The first time we met was at Develop 2007. I saw that you, Andy (Walsh) and Jim (Swallow) were giving a talk, and I dropped you an email to see if I could exchange booze for career advice. Then Starbreeze wined and dined us (emphasis on the former), I wound up wandering Brighton 'til 5am looking for a hostel, and I was late for my graduation in Southampton the next morning. You've never apologised for that, have you?

Oh button it, Jubert. It was summer! Plus you got a great introduction into the UK games writing scene *and* a free dinner. Think of how many beer-fuelled games writing rants that led on to.   Totally worth it.

Tell us a bit about the early, post-Divinity days of your career. Was it difficult finding work? How was the climate different to the one I entered eight years later?

I utilised some of the contacts I’d obtained working as a games reviewer on the late, great PC Zone magazine. A lot of it was just down to fortuitous timing. I ended up doing level dialogue work on a couple of small licensed games via a script and game design company called International Hobo. I met them through joining their forum after I’d greatly enjoyed one of their previous games – A very underrated titled called Ghostmaster. I then work on Stronghold Legends after I mailed the developers (Firefly) letting them know that I was setting out my stall a script-writer. I had good connections to them because I’d been a big fan of the Stronghold series and it just so happened they were in the market for a wordsmith. I guess it helped that I had quite eclectic tastes and I started small, so I wasn’t going knocking on the doors of Valve, Epic or any of the other big boys. 

My big break was definitely Heavenly Sword and again industry networking came into play. I’d met the Creative Director (Tameem Antoniades) at a screenwriting workshop, where I chatted to him a little about Heavenly Sword as it had just got some industry coverage. I then met him again at a London IGDA lecture where he was talking about the process of getting Heavenly Sword a publisher. We bonded over JD and a mutual dislike of the obnoxious fellow who ran the screenwriting course. Booze and hatred cements a lot of ties in this industry. Tameem talked to me about how Ninja Theory were about to enter their second round of writer testing as they’d been unable to secure one. I put myself forward; four months later got a test via Sony, then got an interview and the rest is history.

It’s difficult to make a call on whether it was easier back then. There weren’t really people like me around to ask for advice (well, there were, but they weren’t as visible as games writers are these days.) Consequently, I sort of had to make it up as I went along and learn on the job. So there’s a lot more information out there (books, interviews etc.) which is undoubtably helpful for wannabe games writers. However, the economic climate makes job searching hard for everyone. Belts have been tightened everywhere and some places still consider a writer a luxury, rather than a necessity.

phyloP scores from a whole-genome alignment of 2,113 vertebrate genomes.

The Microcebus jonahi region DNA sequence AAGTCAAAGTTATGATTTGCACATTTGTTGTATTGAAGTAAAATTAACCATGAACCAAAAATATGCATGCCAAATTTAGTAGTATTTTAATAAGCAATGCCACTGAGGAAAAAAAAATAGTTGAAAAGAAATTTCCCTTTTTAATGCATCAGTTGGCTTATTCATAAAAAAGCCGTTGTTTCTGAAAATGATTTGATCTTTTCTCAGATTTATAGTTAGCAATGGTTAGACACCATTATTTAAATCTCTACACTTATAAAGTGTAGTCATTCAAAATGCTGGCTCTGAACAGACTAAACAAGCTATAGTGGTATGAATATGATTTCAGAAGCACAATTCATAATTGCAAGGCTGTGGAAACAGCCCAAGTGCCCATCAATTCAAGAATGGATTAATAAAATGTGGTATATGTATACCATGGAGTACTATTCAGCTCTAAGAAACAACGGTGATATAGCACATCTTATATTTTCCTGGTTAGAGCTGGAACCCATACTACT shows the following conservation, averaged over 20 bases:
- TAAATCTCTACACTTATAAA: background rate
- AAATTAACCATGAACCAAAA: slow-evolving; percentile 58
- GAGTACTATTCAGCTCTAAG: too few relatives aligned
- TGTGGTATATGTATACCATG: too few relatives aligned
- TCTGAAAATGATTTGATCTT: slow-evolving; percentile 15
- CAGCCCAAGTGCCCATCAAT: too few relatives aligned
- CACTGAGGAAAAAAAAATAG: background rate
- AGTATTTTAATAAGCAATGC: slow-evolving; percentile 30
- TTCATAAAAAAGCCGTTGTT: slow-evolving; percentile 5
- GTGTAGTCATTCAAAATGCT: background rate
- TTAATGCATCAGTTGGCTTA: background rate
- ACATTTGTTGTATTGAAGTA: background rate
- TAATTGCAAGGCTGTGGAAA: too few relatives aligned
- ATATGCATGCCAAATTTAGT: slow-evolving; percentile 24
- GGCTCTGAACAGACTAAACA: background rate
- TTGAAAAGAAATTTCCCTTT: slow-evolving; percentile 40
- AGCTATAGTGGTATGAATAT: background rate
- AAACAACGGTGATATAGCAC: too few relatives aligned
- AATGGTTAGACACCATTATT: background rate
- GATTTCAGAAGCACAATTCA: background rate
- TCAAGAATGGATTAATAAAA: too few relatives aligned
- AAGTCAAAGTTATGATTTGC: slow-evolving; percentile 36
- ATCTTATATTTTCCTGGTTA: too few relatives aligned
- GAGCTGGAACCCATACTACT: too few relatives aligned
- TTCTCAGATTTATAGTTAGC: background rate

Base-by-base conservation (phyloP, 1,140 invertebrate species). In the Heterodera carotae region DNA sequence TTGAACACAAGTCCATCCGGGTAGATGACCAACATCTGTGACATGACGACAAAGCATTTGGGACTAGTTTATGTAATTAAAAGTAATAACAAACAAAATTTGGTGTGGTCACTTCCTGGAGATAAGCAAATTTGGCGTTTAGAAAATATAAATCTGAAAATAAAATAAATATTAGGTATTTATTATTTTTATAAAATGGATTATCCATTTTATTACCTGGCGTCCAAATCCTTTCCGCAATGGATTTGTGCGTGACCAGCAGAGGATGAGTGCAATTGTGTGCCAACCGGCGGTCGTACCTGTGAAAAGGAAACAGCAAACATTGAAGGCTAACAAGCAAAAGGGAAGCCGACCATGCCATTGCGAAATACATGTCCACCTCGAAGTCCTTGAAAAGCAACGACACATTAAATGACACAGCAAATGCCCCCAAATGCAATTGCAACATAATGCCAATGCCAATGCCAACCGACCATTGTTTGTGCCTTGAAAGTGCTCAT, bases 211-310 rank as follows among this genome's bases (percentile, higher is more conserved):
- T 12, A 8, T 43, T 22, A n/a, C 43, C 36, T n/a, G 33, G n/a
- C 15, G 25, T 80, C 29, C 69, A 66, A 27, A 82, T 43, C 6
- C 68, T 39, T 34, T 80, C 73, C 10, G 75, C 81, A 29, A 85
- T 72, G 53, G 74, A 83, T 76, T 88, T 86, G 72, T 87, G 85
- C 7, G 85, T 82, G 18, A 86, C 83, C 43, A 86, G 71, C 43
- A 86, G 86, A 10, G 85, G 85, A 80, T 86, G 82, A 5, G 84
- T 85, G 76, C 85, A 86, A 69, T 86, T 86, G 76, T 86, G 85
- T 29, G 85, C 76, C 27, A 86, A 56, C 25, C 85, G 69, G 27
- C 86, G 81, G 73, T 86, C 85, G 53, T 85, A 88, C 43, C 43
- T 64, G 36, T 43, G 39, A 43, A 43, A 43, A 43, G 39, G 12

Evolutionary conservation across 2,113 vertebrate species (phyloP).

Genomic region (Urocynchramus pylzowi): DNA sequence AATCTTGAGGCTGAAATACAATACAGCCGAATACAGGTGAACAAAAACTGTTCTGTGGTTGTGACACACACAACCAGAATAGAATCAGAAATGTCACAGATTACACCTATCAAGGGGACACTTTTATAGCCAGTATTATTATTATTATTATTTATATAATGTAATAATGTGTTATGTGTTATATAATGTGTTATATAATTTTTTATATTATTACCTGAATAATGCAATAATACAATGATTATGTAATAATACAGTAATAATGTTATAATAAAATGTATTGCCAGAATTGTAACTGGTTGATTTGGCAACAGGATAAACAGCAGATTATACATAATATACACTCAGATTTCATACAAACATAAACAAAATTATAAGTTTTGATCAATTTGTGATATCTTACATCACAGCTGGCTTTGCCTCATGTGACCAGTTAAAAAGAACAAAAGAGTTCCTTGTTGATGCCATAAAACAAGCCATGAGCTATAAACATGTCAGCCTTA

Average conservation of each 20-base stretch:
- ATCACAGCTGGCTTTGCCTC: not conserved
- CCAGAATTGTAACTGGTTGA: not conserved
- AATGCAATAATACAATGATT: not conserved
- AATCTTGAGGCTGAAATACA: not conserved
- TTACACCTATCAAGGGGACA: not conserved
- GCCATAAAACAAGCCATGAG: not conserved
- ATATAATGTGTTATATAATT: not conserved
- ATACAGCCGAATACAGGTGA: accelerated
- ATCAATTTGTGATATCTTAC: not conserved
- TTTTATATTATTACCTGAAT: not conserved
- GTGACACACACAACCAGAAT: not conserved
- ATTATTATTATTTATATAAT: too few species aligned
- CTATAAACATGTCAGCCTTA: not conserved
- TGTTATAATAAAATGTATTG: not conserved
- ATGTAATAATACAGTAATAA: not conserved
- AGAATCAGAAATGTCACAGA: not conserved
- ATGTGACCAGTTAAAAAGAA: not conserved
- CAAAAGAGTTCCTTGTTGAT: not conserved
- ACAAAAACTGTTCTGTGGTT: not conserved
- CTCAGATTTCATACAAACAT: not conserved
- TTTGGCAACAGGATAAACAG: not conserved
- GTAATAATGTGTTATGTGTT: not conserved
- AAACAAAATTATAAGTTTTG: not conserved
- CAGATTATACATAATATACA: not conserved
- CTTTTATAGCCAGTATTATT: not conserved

Whenever we do talks and interviews I tend to differentiate myself from you guys as being very into indie - partly because I am, and partly because my AAA credits aren't nearly as impressive. Is it fair to do that? Are you into the whole art game scene, would you be keen to work for a smaller, more experimental developer, or is the big stuff what gets you going?

You also differentiate yourself from us with your varied collection of hats and facial hair! But I think we’re all in it together. Working with a small developer can be just as interesting and challenging as working with a much larger one. In fact I’ve had some of my most positive experiences working with small studios, such as Triumph who I did Overlord and Overlord II with. Larger companies can sometimes mean that there are more layers of people wandering into the narrative kitchen and fingering all the pies.

I’ve had some hugely diverse projects, which has been wonderful and I don’t regret any of them. Even when things don’t go the way you want, you always learn from it. The titles I choose to work on aren’t really about status, but about whether the project grabs me as both a writer and a gamer. I’m pretty open to whatever direction that comes from.

What interactive stories have excited you recently, and what are you looking forward to?

I’ve just got a PS3 so I’m stacking up a fair few games to play on that, including Enslaved and the original Uncharted. I’ve just started on Batman: Arkham Asylum (yes, I know I’m a little behind.) It took a little while for the gameplay to ramp up, but the story telling and performance capture is fantastic. Hats off to Rocksteady.

I’m really looking forward to Diablo III, not especially for the story, but because I’m searching for that obsessive *need* to play a game, that I felt with the first two titles. I nearly lost a boyfriend due to my excessive Diablo playing. In retrospect I should’ve ditched him and stuck with the game.

We have a love/hate relationship with David Cage (it's tempting to say I love him, you hate him, but I know it's more complex than that). He suggests, however, one future for game narratives is for the designer to be closer to a stage setter, with characters and stories behaving dynamically according to rule sets rather than a script. I think that's a long way off, but I do believe in the idea. Even if we have to simplify our dramas, ala The Marriage, it seems like the only way to really deliver on what games as a fiction medium can do. It's incredibly hard to fool a player into thinking he has freedom with traditional branching / linear narrative. Do you feel there's mileage in the idea behind procedural story?